For the first time, I finally understood the concept of “triggers.” I understood why people with post traumatic stress disorder were not “joking around with their lives.” I sympathized with people who needed the Amherst Christian Fellowship, Queer Resource Center, Multicultural Resource Center or Women’s and Gender Center to give them support. I felt compassion for anyone who had experienced difficulty due to something they could not control about themselves, be it ethnicity, spiritual belief or socioeconomic background. For the first time in a long time, I felt so crippled by my own mind, so much so that I could not take being at Amherst.

I think many of us reach this point at one time or another in the semester. It is that moment when school would not be too much to handle if it stood in isolation, and yet so many of us are aware that our existence at Amherst is not confined by a classroom space. No, our existence at Amherst isn’t even confined by the geographical location of this campus. I had reached that breaking point when my “Amherst bubble,” my slice of Cohan pie, my social niche, my physical existence — when all of these things were in perfect chaos. For those who were close enough to me to hear me speak that weekend after Wednesday’s class, I believed that I had gone mad.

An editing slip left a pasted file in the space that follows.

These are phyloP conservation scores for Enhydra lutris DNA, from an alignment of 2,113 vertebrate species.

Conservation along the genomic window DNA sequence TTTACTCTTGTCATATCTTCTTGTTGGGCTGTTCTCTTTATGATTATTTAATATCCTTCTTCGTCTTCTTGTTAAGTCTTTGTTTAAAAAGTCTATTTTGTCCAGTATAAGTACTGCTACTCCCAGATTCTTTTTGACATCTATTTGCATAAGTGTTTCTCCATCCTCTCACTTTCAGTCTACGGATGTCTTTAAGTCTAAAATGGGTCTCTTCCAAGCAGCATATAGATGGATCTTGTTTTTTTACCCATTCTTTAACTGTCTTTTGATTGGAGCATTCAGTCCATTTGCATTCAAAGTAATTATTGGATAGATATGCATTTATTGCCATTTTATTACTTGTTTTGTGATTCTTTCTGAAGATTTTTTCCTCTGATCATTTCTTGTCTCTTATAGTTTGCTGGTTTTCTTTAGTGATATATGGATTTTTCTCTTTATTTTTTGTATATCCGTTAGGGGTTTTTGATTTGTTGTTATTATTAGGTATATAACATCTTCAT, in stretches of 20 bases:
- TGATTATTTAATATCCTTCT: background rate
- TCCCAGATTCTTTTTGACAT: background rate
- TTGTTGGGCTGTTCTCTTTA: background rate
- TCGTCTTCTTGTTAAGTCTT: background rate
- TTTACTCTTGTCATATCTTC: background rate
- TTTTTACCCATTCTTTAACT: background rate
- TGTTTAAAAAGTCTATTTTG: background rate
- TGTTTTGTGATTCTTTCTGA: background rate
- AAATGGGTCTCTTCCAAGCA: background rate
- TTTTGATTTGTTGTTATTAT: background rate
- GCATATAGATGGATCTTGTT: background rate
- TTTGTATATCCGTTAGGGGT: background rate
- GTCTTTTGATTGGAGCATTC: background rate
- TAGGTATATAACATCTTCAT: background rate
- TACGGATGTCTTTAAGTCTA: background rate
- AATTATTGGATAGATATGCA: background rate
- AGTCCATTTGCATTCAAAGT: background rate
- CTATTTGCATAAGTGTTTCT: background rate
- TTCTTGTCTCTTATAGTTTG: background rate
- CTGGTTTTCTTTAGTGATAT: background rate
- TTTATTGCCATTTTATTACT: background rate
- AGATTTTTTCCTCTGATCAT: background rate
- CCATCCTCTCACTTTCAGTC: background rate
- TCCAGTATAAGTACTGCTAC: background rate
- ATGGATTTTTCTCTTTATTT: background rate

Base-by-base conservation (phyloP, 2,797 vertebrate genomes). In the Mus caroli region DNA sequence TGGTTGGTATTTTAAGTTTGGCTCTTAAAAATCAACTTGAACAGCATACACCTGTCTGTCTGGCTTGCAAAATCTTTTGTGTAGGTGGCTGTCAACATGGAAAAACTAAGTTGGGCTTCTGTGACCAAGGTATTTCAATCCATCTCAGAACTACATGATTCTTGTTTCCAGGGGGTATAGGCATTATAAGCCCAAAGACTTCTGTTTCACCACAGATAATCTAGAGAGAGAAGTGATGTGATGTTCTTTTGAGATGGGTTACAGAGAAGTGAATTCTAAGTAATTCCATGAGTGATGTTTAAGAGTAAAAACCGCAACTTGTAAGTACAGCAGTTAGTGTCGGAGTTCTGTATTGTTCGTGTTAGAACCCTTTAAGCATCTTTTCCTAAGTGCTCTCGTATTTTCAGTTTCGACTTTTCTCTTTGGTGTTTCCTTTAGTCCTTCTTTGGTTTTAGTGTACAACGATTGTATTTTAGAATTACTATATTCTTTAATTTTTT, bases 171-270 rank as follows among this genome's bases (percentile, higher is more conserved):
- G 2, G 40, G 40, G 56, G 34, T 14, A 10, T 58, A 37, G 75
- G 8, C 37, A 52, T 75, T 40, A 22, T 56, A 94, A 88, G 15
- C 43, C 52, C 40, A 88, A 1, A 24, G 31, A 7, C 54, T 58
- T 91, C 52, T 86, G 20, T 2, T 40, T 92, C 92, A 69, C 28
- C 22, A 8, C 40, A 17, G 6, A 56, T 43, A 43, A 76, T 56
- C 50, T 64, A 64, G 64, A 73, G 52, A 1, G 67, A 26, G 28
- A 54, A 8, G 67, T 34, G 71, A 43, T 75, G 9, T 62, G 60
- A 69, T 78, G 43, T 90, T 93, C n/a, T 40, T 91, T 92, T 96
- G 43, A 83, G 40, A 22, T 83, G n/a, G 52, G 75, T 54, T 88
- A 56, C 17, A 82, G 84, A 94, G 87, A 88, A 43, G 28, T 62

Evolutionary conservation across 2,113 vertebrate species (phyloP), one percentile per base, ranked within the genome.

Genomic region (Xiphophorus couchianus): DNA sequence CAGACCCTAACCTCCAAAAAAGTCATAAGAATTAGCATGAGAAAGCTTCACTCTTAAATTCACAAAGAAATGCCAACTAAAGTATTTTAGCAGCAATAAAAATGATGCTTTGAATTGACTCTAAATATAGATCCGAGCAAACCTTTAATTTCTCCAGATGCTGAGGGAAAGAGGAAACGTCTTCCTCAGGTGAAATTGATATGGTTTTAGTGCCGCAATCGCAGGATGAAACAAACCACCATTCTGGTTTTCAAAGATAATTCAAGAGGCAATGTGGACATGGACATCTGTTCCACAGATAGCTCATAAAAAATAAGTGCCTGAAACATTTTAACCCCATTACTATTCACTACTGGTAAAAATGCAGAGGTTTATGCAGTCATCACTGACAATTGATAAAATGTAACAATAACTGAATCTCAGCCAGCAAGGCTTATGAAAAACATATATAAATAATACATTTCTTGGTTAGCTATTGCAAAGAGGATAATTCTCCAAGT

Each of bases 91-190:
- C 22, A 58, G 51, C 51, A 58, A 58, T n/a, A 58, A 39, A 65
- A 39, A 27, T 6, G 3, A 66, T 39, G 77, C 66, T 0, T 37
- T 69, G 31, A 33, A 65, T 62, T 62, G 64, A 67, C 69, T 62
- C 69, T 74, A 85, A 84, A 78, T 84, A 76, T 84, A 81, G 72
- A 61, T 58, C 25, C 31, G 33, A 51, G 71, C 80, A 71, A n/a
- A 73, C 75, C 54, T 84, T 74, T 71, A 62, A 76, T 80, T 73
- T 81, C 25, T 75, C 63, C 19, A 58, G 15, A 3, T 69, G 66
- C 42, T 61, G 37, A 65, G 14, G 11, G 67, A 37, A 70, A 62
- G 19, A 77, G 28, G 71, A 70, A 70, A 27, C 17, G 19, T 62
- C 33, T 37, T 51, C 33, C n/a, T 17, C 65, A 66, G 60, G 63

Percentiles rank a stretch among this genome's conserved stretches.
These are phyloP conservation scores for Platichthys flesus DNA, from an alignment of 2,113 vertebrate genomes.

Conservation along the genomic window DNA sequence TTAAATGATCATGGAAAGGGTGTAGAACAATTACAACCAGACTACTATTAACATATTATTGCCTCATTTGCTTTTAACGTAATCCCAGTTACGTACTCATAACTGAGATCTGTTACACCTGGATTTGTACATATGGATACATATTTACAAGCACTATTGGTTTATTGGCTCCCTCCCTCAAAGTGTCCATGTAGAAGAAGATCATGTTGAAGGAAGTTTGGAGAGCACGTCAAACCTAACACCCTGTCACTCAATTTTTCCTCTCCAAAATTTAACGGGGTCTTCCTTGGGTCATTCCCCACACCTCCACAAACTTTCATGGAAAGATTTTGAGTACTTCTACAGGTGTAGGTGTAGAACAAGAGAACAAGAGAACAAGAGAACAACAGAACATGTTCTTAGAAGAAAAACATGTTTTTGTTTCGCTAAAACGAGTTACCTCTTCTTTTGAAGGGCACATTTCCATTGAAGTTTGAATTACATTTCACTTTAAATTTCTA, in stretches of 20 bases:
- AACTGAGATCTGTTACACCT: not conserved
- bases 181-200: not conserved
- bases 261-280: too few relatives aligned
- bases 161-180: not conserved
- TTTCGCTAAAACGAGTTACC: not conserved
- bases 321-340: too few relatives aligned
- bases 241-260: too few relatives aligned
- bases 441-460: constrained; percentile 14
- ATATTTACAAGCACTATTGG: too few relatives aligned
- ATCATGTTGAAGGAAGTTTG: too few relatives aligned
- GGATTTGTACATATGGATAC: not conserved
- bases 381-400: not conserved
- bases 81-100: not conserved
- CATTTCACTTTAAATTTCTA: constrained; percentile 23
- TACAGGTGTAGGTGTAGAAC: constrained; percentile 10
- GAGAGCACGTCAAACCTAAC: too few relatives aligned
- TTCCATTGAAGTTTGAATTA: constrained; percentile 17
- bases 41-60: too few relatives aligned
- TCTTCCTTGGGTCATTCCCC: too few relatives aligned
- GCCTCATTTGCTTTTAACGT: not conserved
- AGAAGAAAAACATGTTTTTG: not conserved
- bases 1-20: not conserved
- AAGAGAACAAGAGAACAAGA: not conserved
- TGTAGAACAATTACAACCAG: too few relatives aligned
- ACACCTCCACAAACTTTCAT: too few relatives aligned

A kind young man on the football team tried to comfort me that Sunday evening, when I had my “big bang” moment. He said, “We’re all a bit crazy sometimes. It’s OK.” Funny enough, all I could hear were my own thoughts. I could see people, but they all just seemed to be carrying on with their lives as if I didn’t matter. The brain is a beautiful thing. It is so beautiful, in fact, that when something goes wrong in the synaptic connections of our brains, it sometimes sends contradictory messages to the rest of our body and mind. For me, love meant hate, compassion meant nonchalance and communication meant speaking without a filter. I needed help and I felt like I was on an island. The island turned out to be Keefe Campus Center, a place that few of us have really gotten to know well. I sat in the McCaffrey Room and rambled on until inspiration struck me to ask for medical assistance. The Office of Student Affairs brought in a case manager, the on-call religious adviser came by, one of my best friends sat with me and someone I look up to sat with her. We were all there in McCaffrey for different reasons, but they aligned in my favor.